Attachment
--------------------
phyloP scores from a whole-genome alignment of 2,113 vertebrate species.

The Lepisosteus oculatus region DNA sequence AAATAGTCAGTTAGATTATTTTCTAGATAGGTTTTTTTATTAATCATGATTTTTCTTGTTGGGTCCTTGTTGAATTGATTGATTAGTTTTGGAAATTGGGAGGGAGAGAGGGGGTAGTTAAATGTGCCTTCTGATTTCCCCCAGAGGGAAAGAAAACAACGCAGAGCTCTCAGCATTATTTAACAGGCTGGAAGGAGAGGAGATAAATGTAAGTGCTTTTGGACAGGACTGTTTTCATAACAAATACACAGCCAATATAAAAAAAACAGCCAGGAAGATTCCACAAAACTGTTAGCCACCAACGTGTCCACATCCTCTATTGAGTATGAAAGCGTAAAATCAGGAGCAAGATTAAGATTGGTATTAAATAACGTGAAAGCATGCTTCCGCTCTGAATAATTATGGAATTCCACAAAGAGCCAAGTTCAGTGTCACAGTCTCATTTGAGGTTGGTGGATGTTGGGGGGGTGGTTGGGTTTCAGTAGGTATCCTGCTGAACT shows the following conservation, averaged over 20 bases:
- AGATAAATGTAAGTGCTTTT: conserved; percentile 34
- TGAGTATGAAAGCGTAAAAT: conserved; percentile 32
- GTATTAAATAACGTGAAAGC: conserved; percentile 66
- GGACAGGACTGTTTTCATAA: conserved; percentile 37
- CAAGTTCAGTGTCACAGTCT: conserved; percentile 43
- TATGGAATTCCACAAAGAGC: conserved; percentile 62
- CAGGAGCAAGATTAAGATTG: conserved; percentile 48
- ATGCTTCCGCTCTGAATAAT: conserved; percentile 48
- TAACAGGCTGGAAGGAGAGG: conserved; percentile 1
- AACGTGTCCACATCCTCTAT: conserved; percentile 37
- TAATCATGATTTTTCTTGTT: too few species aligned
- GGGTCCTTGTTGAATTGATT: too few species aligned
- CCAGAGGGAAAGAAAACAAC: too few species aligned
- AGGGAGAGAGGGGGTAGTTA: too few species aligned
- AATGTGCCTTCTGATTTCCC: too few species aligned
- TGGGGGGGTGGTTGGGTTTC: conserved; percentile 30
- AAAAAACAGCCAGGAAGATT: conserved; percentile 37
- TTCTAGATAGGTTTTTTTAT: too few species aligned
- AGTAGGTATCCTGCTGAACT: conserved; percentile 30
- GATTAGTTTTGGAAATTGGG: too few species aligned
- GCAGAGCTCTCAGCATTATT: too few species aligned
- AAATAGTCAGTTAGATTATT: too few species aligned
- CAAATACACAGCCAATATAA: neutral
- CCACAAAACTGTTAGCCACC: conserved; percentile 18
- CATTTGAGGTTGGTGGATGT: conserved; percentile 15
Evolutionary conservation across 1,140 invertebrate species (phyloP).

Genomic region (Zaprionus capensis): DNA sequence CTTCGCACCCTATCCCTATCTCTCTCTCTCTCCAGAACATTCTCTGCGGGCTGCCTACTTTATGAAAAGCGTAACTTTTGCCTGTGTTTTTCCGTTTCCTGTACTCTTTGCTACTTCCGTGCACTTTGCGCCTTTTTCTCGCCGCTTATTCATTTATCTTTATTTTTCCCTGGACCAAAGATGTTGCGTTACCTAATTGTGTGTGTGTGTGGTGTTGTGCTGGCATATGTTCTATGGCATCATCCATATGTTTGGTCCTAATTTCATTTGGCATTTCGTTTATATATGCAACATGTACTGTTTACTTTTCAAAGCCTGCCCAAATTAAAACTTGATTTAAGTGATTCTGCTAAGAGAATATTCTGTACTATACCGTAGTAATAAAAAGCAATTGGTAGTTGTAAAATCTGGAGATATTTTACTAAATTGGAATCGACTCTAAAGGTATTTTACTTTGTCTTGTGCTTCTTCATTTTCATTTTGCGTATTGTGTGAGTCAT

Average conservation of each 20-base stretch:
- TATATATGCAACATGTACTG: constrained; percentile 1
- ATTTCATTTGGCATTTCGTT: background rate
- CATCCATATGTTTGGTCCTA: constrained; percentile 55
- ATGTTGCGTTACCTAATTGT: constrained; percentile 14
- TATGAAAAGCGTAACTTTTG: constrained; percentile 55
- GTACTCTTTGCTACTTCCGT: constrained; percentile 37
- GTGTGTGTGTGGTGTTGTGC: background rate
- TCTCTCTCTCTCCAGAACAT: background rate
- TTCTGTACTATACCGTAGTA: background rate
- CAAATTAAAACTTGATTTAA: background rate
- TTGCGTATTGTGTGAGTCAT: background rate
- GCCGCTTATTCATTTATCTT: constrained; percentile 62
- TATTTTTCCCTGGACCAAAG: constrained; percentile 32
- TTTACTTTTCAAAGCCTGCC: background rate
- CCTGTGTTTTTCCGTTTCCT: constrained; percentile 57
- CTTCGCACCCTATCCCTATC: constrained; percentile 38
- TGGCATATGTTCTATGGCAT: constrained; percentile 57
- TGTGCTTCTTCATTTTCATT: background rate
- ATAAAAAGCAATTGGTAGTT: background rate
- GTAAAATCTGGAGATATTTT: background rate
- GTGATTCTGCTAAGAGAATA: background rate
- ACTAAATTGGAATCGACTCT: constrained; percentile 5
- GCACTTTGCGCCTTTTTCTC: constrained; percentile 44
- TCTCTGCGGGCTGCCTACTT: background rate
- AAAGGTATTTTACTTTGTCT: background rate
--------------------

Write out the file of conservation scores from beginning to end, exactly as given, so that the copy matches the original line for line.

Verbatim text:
phyloP scores from a whole-genome alignment of 2,113 vertebrate species.

The Lepisosteus oculatus region DNA sequence AAATAGTCAGTTAGATTATTTTCTAGATAGGTTTTTTTATTAATCATGATTTTTCTTGTTGGGTCCTTGTTGAATTGATTGATTAGTTTTGGAAATTGGGAGGGAGAGAGGGGGTAGTTAAATGTGCCTTCTGATTTCCCCCAGAGGGAAAGAAAACAACGCAGAGCTCTCAGCATTATTTAACAGGCTGGAAGGAGAGGAGATAAATGTAAGTGCTTTTGGACAGGACTGTTTTCATAACAAATACACAGCCAATATAAAAAAAACAGCCAGGAAGATTCCACAAAACTGTTAGCCACCAACGTGTCCACATCCTCTATTGAGTATGAAAGCGTAAAATCAGGAGCAAGATTAAGATTGGTATTAAATAACGTGAAAGCATGCTTCCGCTCTGAATAATTATGGAATTCCACAAAGAGCCAAGTTCAGTGTCACAGTCTCATTTGAGGTTGGTGGATGTTGGGGGGGTGGTTGGGTTTCAGTAGGTATCCTGCTGAACT shows the following conservation, averaged over 20 bases:
- AGATAAATGTAAGTGCTTTT: conserved; percentile 34
- TGAGTATGAAAGCGTAAAAT: conserved; percentile 32
- GTATTAAATAACGTGAAAGC: conserved; percentile 66
- GGACAGGACTGTTTTCATAA: conserved; percentile 37
- CAAGTTCAGTGTCACAGTCT: conserved; percentile 43
- TATGGAATTCCACAAAGAGC: conserved; percentile 62
- CAGGAGCAAGATTAAGATTG: conserved; percentile 48
- ATGCTTCCGCTCTGAATAAT: conserved; percentile 48
- TAACAGGCTGGAAGGAGAGG: conserved; percentile 1
- AACGTGTCCACATCCTCTAT: conserved; percentile 37
- TAATCATGATTTTTCTTGTT: too few species aligned
- GGGTCCTTGTTGAATTGATT: too few species aligned
- CCAGAGGGAAAGAAAACAAC: too few species aligned
- AGGGAGAGAGGGGGTAGTTA: too few species aligned
- AATGTGCCTTCTGATTTCCC: too few species aligned
- TGGGGGGGTGGTTGGGTTTC: conserved; percentile 30
- AAAAAACAGCCAGGAAGATT: conserved; percentile 37
- TTCTAGATAGGTTTTTTTAT: too few species aligned
- AGTAGGTATCCTGCTGAACT: conserved; percentile 30
- GATTAGTTTTGGAAATTGGG: too few species aligned
- GCAGAGCTCTCAGCATTATT: too few species aligned
- AAATAGTCAGTTAGATTATT: too few species aligned
- CAAATACACAGCCAATATAA: neutral
- CCACAAAACTGTTAGCCACC: conserved; percentile 18
- CATTTGAGGTTGGTGGATGT: conserved; percentile 15
Evolutionary conservation across 1,140 invertebrate species (phyloP).

Genomic region (Zaprionus capensis): DNA sequence CTTCGCACCCTATCCCTATCTCTCTCTCTCTCCAGAACATTCTCTGCGGGCTGCCTACTTTATGAAAAGCGTAACTTTTGCCTGTGTTTTTCCGTTTCCTGTACTCTTTGCTACTTCCGTGCACTTTGCGCCTTTTTCTCGCCGCTTATTCATTTATCTTTATTTTTCCCTGGACCAAAGATGTTGCGTTACCTAATTGTGTGTGTGTGTGGTGTTGTGCTGGCATATGTTCTATGGCATCATCCATATGTTTGGTCCTAATTTCATTTGGCATTTCGTTTATATATGCAACATGTACTGTTTACTTTTCAAAGCCTGCCCAAATTAAAACTTGATTTAAGTGATTCTGCTAAGAGAATATTCTGTACTATACCGTAGTAATAAAAAGCAATTGGTAGTTGTAAAATCTGGAGATATTTTACTAAATTGGAATCGACTCTAAAGGTATTTTACTTTGTCTTGTGCTTCTTCATTTTCATTTTGCGTATTGTGTGAGTCAT

Average conservation of each 20-base stretch:
- TATATATGCAACATGTACTG: constrained; percentile 1
- ATTTCATTTGGCATTTCGTT: background rate
- CATCCATATGTTTGGTCCTA: constrained; percentile 55
- ATGTTGCGTTACCTAATTGT: constrained; percentile 14
- TATGAAAAGCGTAACTTTTG: constrained; percentile 55
- GTACTCTTTGCTACTTCCGT: constrained; percentile 37
- GTGTGTGTGTGGTGTTGTGC: background rate
- TCTCTCTCTCTCCAGAACAT: background rate
- TTCTGTACTATACCGTAGTA: background rate
- CAAATTAAAACTTGATTTAA: background rate
- TTGCGTATTGTGTGAGTCAT: background rate
- GCCGCTTATTCATTTATCTT: constrained; percentile 62
- TATTTTTCCCTGGACCAAAG: constrained; percentile 32
- TTTACTTTTCAAAGCCTGCC: background rate
- CCTGTGTTTTTCCGTTTCCT: constrained; percentile 57
- CTTCGCACCCTATCCCTATC: constrained; percentile 38
- TGGCATATGTTCTATGGCAT: constrained; percentile 57
- TGTGCTTCTTCATTTTCATT: background rate
- ATAAAAAGCAATTGGTAGTT: background rate
- GTAAAATCTGGAGATATTTT: background rate
- GTGATTCTGCTAAGAGAATA: background rate
- ACTAAATTGGAATCGACTCT: constrained; percentile 5
- GCACTTTGCGCCTTTTTCTC: constrained; percentile 44
- TCTCTGCGGGCTGCCTACTT: background rate
- AAAGGTATTTTACTTTGTCT: background rate